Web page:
Brains, Agency in Review 2023

A year of complexity. A year of impact.

Benjamin Hart
Published in
14 min readJan 5, 2024


Ben Hart is the co-president of Brains on Fire, a creative agency and B Corporation that helps community-driven brands launch, grow and meaningfully impact the human experience.

Welcome to our yearly agency review where we take a look back at how our team navigated the world of agency life and creative work together. It’s our chance to reflect on the ways we’ve tried, failed, or succeeded at living up to our highest ideals and values.

We do this annual review as a way to document and share our learnings. We’ve made the decision to publish these openly as a tangible expression of living our values of transparency and accountability.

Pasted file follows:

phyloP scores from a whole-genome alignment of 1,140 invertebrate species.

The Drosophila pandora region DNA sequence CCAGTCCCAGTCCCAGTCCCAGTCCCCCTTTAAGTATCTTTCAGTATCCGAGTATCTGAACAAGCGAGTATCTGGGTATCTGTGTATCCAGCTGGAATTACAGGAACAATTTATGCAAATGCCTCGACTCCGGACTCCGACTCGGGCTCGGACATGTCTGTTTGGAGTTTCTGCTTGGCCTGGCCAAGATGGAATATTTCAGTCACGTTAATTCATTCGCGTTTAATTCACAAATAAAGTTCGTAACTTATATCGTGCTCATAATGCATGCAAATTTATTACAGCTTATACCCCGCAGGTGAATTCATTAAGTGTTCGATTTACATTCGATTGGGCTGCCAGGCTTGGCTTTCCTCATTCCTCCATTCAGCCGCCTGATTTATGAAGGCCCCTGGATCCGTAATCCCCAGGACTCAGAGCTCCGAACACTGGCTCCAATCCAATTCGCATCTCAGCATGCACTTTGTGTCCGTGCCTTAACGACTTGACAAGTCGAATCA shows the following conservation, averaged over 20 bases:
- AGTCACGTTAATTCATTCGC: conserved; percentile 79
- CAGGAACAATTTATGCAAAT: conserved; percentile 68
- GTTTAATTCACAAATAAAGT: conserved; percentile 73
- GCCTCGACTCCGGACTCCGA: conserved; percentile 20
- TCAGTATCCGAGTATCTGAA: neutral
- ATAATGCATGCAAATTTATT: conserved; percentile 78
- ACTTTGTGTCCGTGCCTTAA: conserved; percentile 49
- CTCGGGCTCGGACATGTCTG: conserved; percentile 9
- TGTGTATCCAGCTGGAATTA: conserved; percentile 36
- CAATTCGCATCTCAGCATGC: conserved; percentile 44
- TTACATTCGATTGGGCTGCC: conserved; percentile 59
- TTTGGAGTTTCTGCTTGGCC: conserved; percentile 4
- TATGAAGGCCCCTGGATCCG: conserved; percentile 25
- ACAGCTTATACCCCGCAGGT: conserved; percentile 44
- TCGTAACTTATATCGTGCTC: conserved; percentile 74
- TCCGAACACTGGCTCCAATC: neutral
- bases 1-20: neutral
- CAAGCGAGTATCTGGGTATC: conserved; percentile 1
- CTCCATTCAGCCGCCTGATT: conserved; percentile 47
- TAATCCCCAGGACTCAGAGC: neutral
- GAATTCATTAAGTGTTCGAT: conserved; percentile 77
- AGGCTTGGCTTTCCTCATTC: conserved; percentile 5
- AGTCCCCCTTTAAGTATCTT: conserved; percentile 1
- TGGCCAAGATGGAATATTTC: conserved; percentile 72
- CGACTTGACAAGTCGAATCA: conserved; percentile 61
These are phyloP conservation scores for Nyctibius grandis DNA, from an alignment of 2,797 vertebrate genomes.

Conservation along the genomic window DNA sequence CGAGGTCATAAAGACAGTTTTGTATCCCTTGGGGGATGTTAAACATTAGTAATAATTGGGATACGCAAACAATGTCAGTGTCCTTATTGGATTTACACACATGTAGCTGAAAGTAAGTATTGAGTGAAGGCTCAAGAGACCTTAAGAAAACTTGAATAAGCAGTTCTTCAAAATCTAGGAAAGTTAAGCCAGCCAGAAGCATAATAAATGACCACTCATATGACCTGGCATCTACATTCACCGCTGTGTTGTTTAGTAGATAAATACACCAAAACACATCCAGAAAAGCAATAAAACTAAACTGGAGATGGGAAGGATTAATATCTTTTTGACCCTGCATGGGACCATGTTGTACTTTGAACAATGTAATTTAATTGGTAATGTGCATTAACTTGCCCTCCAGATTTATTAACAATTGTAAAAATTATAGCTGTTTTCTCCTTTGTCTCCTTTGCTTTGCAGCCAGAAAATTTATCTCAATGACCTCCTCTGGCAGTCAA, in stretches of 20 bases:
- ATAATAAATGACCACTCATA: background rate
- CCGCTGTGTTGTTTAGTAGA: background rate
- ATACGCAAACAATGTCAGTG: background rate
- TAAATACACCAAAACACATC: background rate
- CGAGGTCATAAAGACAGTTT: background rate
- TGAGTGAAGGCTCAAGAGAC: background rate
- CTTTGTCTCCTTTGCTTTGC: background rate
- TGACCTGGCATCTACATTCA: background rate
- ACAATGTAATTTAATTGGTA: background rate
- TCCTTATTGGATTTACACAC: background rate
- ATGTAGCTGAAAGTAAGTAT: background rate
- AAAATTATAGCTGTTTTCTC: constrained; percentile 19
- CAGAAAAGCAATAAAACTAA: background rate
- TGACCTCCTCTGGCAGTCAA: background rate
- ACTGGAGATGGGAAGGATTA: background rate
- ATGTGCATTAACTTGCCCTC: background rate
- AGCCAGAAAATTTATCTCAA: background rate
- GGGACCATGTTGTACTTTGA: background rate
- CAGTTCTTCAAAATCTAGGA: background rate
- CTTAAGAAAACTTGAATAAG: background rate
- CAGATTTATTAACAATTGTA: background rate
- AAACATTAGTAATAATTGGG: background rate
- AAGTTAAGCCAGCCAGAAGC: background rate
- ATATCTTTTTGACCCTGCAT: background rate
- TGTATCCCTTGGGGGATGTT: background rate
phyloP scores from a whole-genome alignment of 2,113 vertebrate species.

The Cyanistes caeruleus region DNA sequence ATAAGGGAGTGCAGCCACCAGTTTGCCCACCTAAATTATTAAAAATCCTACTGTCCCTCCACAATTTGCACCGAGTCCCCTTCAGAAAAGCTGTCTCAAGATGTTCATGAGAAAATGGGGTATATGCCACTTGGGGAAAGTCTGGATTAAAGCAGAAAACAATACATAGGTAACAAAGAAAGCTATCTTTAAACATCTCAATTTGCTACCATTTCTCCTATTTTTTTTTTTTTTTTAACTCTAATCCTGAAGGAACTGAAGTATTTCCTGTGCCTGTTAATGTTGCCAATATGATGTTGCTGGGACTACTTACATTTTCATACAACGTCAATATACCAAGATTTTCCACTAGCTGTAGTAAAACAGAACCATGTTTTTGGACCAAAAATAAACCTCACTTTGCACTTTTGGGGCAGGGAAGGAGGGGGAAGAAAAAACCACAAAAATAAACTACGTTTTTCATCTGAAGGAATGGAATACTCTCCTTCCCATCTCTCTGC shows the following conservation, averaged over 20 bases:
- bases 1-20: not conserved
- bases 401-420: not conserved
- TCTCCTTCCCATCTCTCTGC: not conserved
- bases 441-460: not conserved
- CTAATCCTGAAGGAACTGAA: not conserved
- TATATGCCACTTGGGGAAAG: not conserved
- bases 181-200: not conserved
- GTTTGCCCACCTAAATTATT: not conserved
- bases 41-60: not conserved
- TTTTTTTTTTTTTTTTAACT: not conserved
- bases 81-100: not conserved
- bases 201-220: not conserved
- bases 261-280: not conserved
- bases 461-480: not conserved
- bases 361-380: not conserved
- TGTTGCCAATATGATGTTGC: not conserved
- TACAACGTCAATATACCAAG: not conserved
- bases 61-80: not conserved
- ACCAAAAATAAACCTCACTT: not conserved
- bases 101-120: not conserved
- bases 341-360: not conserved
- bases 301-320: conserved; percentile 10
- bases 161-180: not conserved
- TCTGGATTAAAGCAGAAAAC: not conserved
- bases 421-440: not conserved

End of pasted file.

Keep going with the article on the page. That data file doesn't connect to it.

Truthfully, we find that the building of this thing called Brains on Fire is as interesting, creative, and challenging as doing the work that we do. Because of that, we love to talk shop with others in this space. If you have any questions or comments, we want to hear from you. You can chat with me here:

Alright, let’s look at 2023.

If you haven’t read these before, at Brains on Fire we frame up what we are trying to build together as a grand experiment. That experiment is simple on paper: Can we build one of the best agencies on the planet — full of happy and healthy people?

Of course what is simple on paper is complex in practice. And what we are learning is that scale has an exponential effect on that complexity. Human scale = human complexity.